Subject and form are a perfect match in the Oscar-nominated film “Loving Vincent,” which is animated with 65,000 oil-painted, hand-painted frames. The film explores Vincent van Gogh’s life, centering around his death from a self-inflicted gunshot wound at the age of 37. This extraordinary film is a gift to art lovers, but its achievements are more artistic than cinematic.
The film follows the journey, after van Gogh’s death, of Armand Roulin, the son of a postmaster in Arles who was the subject of several van Gogh paintings. Charged by his father with delivering a letter to van Gogh’s brother, Armand travels from town to town, interviewing people who came into contact with van Gogh. This format is entirely too convenient to function as proper storytelling, and the series of interviews feels just like that, and eventually becomes routine and tedious, despite the colorful spectacle of the film itself.
Using the same style of animating that you might remember from Richard Linklater’s “Waking Life,” real actors perform not just the voices, but perform the film itself, which was then painted over by hand. Chris O’Dowd plays the postmaster and Saoirse Ronan plays Marguerite, the daughter of a doctor who Armand believes holds the key to uncovering the truth about van Gogh’s death. Although van Gogh lived long enough after his fatal injury to claim responsibility for shooting himself, Armand and his father suspect foul play.
The visual greatly outweighs the narrative and, while I marveled at many individual scenes, the cumulative effect is somewhat inert and dull. Each character is introduced in a wooden way, as Armand simply goes from one character to the next. It is like an utterly beautiful, highbrow version of the game “Guess Who.” The story switches to a sketchier black-and-white style for flashbacks to the time when van Gogh was alive, a nice device that keeps the story clear and adds another beautiful element.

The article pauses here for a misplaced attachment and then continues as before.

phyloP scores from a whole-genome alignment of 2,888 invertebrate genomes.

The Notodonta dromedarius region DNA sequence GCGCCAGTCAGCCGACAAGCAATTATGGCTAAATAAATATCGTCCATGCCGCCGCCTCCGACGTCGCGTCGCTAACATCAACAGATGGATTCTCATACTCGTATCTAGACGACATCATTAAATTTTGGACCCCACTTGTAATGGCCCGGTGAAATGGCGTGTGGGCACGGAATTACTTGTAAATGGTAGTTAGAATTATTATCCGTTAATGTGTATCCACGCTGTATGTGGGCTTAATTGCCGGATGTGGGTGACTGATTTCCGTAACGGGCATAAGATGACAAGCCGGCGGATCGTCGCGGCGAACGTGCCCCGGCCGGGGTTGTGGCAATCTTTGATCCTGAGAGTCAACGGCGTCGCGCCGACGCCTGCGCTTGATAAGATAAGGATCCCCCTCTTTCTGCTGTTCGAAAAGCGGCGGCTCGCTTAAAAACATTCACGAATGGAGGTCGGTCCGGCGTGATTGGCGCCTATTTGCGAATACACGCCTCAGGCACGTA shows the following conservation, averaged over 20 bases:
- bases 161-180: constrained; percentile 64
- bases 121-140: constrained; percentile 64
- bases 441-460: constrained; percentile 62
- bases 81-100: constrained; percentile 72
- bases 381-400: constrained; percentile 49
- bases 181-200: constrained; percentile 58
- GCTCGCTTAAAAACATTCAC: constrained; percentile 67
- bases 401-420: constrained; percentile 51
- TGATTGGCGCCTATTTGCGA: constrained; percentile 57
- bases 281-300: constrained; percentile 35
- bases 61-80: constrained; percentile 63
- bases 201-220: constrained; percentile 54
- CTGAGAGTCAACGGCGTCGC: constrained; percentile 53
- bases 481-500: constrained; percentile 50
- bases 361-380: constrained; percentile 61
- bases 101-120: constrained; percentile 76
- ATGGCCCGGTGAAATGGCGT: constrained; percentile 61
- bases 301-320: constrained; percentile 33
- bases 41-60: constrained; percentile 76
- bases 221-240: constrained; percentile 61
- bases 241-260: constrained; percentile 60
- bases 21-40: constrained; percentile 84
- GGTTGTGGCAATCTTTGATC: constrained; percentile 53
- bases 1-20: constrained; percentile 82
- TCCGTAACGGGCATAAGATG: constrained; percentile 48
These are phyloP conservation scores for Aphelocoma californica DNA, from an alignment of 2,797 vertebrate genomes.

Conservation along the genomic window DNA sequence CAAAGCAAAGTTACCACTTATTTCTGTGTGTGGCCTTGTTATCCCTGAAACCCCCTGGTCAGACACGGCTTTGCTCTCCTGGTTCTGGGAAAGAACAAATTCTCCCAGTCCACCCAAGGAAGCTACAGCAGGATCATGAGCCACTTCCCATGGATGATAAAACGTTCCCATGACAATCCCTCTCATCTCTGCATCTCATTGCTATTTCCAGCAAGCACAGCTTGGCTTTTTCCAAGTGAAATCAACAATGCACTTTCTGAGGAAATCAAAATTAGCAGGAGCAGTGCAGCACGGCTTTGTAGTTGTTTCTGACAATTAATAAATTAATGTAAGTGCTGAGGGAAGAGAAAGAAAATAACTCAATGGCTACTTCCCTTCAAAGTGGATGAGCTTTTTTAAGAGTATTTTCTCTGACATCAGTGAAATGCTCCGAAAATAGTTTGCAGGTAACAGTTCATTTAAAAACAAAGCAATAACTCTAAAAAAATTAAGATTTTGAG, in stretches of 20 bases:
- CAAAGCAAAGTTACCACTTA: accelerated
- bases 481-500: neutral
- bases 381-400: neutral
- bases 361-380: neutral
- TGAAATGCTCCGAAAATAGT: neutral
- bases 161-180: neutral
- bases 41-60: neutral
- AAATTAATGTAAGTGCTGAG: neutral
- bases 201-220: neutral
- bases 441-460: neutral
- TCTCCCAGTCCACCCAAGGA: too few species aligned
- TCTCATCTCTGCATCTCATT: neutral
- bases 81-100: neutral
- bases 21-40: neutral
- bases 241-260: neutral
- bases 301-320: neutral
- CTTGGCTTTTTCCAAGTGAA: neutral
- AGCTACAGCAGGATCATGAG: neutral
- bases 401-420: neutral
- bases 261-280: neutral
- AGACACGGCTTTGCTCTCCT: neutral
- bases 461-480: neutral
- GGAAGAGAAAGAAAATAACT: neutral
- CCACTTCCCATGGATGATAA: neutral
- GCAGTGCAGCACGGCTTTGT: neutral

It is hard to argue with the thrill of seeing Armand, wearing the same dazzling yellow jacket he wears in a portrait painted in real life by the tormented master, come to life, even if his role in the story is reminiscent of James Lipton in “Inside the Actors Studio,” a bit too expository to really blend into a film. All of the obviously tremendous effort that went into “Loving Vincent” seems to have gone into the painting, and the skimpy script wears thin, despite the glory of its execution. Perhaps the filmmakers were too deeply in thrall to their subject to get the proper distance to create a dramatic story. What we get instead is an emotional and beautiful tribute.
This animated film is wonderful for fans of Vincent van Gogh, but not ultimately successful in telling a good story. Everything is there, all the stuff of the van Gogh legend — his ear, his sunflowers and artist cameos from Henri de Toulouse-Lautrec and others. The thing about van Gogh is that he is so universally beloved and so exposed at this point, “Loving Vincent” is in danger of becoming the latest in a long line of museum gift shop souvenirs of his unquestionably beautiful works. The technique is gorgeous, but the story is not dynamic, and while the animators succeeded in capturing the drama of van Gogh’s work, the writers failed to express the drama of van Gogh’s life.
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